I didn’t get a photo of the arch before I attached them…but this should give you an idea of the shape.
To attach the arches to the posts, I pre-drilled holes 1) so the wood wouldn’t split and 2) so I could countersink the screws and fill the holes with wood filler.

-Use a drill bit that is the same size as the head of your screws and drill a small hole, about 1/4″ deep, just enough for the screw to be below the surface of the wood but DO NOT drill all the way through.
-Once your countersink holes are drilled, attach the arches to the leg posts. There should be 4 arches on each leg post, center the arch on the 2×6 and 2×4 and attach with 2 1/2″ wood screws and wood glue. Fill in holes with wood filler.

Step 4: Add final layer to top and base of leg posts
Use 2 2×6 @ 10 feet, make the following cuts:
cut 3 pieces @ 36 1/2″ from each 2×6 (6 pieces total)

-Attach 1 piece @ 36 1/2″ to the top and bottom of each leg post, long sides should be flush, board should be centered lengthwise on the underside 2×6 with about 1″ overhang on both sides.

Step 5: Add the feet
Use your 1×3 @ 8 feet, make the following cuts:
cut 6 pieces at 5 1/2″, you won’t need the scrap

-attach the feet to the bottom of each leg base on each end of the 2×6, feet should be flush on outer 3 edges, attach using wood glue and 2″ finish nails.

Step 6: Add the stretcher for finish your table base!
Use your 2×6 @ 8 feet, make the following cuts:
cut 2×6 @ 8 feet to 90.5″

-slowly slide one leg post onto the stretcher and center it, add the other leg posts to each end with about 1″ of the stretcher hanging out the end past the post.
-Use a level to make sure you legs are level before attaching the legs to the stretcher. Measure from the center leg to each end leg the ensure it is directly centered.
-Once level and centered, use your drill to create countersink holes on both sides of each leg (holes on each leg should be at different heights so your screws don’t collide)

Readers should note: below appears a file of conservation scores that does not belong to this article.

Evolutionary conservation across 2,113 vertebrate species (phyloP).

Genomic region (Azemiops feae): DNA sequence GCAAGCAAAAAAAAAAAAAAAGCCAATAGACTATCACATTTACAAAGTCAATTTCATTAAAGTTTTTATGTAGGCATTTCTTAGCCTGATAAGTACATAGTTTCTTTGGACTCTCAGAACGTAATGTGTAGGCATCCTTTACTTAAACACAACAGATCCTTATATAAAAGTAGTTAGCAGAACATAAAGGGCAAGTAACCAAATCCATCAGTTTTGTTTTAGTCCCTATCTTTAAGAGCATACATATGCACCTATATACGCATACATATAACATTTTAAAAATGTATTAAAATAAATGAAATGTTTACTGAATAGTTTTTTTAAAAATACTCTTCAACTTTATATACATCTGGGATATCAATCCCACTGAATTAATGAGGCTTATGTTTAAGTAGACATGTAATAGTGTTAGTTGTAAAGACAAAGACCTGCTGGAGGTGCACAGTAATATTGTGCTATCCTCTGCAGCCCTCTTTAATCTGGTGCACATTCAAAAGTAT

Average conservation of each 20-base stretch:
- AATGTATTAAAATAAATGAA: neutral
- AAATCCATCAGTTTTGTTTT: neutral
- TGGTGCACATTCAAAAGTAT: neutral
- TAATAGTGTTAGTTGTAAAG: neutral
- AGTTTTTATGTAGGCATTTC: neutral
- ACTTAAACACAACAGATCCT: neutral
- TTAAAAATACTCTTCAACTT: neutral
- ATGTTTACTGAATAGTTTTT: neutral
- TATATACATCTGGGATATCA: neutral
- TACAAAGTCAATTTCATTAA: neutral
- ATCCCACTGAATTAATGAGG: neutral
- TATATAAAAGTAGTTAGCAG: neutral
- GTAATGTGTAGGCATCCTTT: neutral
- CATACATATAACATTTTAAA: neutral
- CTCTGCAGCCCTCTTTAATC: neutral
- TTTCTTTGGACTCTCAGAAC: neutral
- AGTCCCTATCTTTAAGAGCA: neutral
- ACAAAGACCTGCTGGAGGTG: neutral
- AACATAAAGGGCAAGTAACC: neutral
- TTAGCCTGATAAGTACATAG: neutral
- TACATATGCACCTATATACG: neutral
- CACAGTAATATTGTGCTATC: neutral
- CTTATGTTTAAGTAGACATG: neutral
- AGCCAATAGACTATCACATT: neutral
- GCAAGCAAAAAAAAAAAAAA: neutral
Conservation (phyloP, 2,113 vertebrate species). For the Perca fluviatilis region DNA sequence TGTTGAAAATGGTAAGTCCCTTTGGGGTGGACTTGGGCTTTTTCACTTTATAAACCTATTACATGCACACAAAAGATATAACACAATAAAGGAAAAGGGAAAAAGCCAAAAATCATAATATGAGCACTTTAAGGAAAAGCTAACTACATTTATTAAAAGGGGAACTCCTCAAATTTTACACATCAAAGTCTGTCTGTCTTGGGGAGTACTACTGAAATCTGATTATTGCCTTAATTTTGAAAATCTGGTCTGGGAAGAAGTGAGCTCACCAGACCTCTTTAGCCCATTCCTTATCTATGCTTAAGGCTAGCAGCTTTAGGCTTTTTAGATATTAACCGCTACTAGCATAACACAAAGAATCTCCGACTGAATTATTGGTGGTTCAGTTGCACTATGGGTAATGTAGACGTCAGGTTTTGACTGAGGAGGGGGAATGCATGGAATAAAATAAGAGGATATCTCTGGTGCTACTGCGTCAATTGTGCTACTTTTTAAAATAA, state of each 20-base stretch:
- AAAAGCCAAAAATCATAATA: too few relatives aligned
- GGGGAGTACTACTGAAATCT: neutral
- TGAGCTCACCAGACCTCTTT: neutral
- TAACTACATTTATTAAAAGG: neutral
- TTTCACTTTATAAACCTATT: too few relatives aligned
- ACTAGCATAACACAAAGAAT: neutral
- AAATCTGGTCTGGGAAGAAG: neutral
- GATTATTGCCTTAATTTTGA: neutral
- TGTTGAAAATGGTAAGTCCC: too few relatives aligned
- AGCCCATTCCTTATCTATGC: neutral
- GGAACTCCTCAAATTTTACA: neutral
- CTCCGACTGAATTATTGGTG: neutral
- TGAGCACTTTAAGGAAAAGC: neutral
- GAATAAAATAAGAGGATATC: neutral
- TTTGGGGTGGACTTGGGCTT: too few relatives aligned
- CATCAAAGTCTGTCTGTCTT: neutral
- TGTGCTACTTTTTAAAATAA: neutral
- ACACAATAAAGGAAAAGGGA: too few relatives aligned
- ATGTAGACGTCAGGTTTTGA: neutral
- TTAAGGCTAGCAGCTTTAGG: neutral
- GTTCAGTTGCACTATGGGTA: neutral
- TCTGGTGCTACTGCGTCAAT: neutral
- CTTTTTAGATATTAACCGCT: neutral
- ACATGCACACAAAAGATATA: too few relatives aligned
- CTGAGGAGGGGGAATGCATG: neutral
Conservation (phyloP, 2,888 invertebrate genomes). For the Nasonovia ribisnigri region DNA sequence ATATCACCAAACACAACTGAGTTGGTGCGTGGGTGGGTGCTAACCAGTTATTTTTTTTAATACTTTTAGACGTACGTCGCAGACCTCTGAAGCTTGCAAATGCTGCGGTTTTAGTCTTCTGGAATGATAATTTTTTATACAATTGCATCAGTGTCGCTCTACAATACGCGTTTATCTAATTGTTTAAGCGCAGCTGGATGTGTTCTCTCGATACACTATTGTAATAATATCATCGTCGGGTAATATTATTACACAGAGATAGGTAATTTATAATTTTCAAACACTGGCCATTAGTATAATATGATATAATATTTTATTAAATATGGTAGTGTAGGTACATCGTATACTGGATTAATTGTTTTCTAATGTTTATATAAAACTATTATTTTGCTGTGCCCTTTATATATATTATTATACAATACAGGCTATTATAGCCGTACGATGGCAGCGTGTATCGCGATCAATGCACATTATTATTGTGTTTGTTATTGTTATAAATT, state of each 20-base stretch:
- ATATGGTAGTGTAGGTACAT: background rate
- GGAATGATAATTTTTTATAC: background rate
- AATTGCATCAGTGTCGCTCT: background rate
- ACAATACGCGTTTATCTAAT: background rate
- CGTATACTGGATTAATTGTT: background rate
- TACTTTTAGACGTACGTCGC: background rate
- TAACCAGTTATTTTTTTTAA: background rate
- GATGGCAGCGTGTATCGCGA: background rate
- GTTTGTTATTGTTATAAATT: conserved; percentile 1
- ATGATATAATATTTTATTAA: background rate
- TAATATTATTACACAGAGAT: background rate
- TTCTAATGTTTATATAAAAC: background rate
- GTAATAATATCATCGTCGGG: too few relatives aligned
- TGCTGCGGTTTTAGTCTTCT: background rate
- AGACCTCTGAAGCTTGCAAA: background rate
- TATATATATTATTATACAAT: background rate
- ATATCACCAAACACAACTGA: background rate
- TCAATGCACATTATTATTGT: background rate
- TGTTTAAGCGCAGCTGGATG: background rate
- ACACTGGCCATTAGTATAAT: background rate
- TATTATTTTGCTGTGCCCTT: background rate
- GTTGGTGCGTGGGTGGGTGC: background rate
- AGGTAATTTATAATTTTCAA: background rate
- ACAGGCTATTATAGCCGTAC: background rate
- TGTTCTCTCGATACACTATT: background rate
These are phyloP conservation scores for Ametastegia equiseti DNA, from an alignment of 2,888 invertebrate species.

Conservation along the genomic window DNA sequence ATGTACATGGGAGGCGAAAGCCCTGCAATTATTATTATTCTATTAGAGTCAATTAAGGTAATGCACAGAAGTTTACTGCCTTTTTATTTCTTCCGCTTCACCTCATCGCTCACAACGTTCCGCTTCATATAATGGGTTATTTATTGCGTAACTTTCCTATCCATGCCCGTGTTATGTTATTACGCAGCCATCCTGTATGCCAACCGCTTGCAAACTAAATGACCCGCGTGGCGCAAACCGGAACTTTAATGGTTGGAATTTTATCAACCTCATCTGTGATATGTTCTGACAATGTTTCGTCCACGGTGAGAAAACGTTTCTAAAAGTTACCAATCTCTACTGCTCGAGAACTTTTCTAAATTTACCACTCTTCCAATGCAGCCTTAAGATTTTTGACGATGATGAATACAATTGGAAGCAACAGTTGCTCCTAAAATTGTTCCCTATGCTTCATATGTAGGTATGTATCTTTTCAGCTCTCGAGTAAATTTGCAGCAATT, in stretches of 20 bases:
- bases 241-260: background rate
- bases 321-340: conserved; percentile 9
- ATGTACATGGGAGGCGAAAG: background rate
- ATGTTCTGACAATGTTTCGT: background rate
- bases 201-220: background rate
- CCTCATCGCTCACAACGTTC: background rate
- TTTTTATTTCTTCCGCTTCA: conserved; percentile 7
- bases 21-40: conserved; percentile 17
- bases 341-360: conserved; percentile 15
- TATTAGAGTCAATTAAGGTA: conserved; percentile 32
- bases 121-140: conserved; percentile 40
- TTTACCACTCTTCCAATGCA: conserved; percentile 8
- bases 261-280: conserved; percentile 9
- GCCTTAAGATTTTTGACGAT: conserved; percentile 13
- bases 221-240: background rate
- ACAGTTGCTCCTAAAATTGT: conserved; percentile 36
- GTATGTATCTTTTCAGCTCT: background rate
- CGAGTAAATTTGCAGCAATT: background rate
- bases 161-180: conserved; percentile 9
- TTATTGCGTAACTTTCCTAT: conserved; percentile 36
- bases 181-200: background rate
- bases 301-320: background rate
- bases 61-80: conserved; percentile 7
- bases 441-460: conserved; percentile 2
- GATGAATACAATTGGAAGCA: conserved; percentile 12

-Attach stretcher using 3″ wood screws on both sides of legs. Fill in holes with wood filler.

Your table base is finished!! Now on to the table top!

Step 7: Construct the tabletop frame
Use your 2 leftover 2x4s that were originally 10 feet, cut them to 106″
Use your 2 leftover 2x4s that were originally 8 feet, cut 3 pieces to 33″

-Use your kreg jig to drill pocket holes into both ends on each of the 33″ boards
-Before your secure your frame, be sure you are working on a flat, level surface or your tabletop will come out uneven.
-Lay out the boards for your frame, 106″ boards lengthwise, 33″ boards crosswise with 1 on each end and 1 centered in middle of the frame.
-Secure the frame together with wood glue and 1 1/4″ pocket screws.

Step 8: Add tabletop panels
Use your 6 1×6 @ 8 feet, cut each into 2 pieces @ 47 3/4″
-These are the panels that should fit snugly into your tabletop frame. Measure the distance from 1 from board to the next before cutting your 1x6s to ensure a good fit.
-Use your kreg jig to drill pocket holes into both ends of each 1×6 board.
-Attach panels to frame using wood glue and 1 1/4″ pocket hole screws

So, this is the point where I think I got a little too excited to finish the building process and forgot to take photos of the last few steps. Check out Ana White’s page to see her drawings of each step.

Once you finish step 8, you will have 6 panels on each end of the frame for a total of 12 panels.

Step 9: Add first layer of tabletop trim
Use your 2 1x2s @ 10 feet, cut both to 102 1/2″
Use your 1×2 @ 8 feet, cut 2 pieces @ 39 1/2″
-These boards are going to go right on top of the frame but you want to center them on the frame boards so your edges will not be flush. I know this seems odd, just trust me.
-Attach these trim pieces with wood glue and 2″ finish nails

Step 10: Add second layer of tabletop trim
Use your 2 2x2s @ 10 feet, cut both to 103″
Use your 1×2 @ 8 feet, cut 2 pieces @ 40″
-These boards are going to go on top of the first layer of trim, they are going to line up and be flush with the tabletop frame. So trim layer 1 will sit inside the frame and trim layer 2 a bit, this creates depth and a rustic look
-Attach trim layer #2 with wood glue and 3″ wood screws.

Step 11: Last STEP!! Attach table base to table top!
With your tabletop laying upside down on a flat surface, (using 2 people) carefully turn your table base upside down and lift it onto the tabletop. Table base should easily fit centered on the tabletop, with the edges of your table legs sitting on the tabletop frame.